The other day one Charles from the UK has claimed that he was the first to go up and down the Potaro river and showed his film as a proof of his one man expedition to the Potaro river. Mr, Charles is from the UK and loves adventure. He recruited two members of the Warawara Tribe to guide him in this journey. In the name of Exploration the Brazilians and the Venezuealins are getting Gold Miners Liscence and making it big in the hinterlands. The Guyanese are complaining everyday while others are exploring the land and exploiting its natural resources for their own gain. Guyana has 83,000 square miles and no one wants to explore it so where do we go from here? If the Guyana Government will do nothing about land development then the Private sector can. It is left to be seen why small scale business cannot take the expeditions and or Tourists to enjoy the closer areas up the river and develop some Tourist attraction on a small scale. Even taking a trip on a speed boat will be an adventurous thing for any Tourist. Good luck to the entrepreneurs of today. Dmitri you have wakened a sleeping Giant, that is local Tourism in the land of waters and fish!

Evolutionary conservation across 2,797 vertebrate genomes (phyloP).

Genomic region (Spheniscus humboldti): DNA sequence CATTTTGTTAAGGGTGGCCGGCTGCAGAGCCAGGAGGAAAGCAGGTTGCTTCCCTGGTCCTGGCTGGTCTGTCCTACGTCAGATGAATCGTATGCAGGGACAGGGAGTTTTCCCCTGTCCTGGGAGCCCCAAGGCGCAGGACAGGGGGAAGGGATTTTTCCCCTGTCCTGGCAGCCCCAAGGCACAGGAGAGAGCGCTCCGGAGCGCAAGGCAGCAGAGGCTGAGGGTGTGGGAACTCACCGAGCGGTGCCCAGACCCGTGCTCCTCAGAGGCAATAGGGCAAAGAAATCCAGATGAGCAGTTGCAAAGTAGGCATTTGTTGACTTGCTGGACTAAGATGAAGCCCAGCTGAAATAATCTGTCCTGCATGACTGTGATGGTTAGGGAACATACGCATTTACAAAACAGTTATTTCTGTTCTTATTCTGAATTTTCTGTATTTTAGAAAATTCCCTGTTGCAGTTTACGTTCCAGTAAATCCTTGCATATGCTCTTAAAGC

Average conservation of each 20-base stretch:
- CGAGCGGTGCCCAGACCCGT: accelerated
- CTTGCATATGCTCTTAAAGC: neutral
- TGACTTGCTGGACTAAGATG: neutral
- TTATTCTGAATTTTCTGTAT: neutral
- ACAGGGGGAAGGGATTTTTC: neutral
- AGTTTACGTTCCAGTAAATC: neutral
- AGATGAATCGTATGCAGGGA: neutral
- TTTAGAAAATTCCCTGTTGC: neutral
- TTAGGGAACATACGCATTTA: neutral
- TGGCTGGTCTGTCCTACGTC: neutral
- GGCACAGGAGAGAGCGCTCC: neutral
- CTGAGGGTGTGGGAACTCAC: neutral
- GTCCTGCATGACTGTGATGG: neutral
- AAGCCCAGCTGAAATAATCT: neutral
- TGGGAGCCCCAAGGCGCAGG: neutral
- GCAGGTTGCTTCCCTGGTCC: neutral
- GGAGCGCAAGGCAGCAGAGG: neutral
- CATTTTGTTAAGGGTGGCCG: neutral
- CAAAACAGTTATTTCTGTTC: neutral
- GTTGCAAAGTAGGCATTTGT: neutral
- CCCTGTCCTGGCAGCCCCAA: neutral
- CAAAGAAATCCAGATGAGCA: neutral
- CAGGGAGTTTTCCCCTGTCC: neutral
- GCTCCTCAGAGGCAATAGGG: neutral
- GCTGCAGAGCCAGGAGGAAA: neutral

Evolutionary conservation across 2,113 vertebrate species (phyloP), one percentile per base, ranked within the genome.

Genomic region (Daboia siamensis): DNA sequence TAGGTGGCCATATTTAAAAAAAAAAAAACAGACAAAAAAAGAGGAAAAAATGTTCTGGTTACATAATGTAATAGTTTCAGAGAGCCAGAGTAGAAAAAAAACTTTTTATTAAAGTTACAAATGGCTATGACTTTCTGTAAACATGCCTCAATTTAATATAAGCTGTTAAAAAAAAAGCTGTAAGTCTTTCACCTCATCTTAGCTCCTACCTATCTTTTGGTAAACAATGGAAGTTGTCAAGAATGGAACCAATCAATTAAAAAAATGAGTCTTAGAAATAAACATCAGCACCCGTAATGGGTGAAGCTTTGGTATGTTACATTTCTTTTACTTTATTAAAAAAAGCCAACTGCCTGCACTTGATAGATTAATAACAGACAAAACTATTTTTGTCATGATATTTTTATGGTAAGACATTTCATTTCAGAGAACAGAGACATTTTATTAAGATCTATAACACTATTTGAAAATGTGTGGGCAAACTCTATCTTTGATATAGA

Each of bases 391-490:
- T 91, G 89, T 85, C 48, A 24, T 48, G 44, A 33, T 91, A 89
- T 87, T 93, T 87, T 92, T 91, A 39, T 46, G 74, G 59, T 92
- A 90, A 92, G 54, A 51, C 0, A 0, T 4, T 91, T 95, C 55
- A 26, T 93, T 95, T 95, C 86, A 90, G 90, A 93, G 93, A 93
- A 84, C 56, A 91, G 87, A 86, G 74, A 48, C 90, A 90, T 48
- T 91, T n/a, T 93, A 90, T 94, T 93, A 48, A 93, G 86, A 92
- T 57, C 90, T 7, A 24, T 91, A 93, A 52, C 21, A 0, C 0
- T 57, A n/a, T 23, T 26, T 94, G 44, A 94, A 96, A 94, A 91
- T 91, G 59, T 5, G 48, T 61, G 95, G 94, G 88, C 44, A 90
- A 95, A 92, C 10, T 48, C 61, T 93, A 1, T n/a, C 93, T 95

• DMITRI ALLICOCK  On June 28, 2012 at 5:39 pm

    Thank you most kindly Cyril, this story of fish is just the tip of the iceberg and what the story of Guyana is really all about.
    I was privileged in a limited way and was exposed to some of what Guyana’s interior has to offer in my early life. The quiet and self sufficient style of our treasured Amerindians is worth looking at; after all they have 11,000 years experience to give.
    The Guyana that lives in me is the one here.

  • needybad4u - Leonard Dabydeen  On June 29, 2012 at 6:03 am

    @Dmitri A: Thank you for your indepth and informative tourist overture of Guyana, Land of Many Waters. You make me feel as if the politics and politicking of our representatives in Government are of lesser importance, when we have such lush vegetation and fishes in abundance in the rivers, creeks and canals to enjoy. How quickly you refresh my memory of setting hook in the canal in Adelphi, Poor Hall Village, Canje, Berbice during my teen years. Then later on the Corentyne at No. 63 beach, and catching crab in Brighton. Wonderful memory. I agree with Cyril that “you have wakened a sleeping Giant” . A pleasure to read.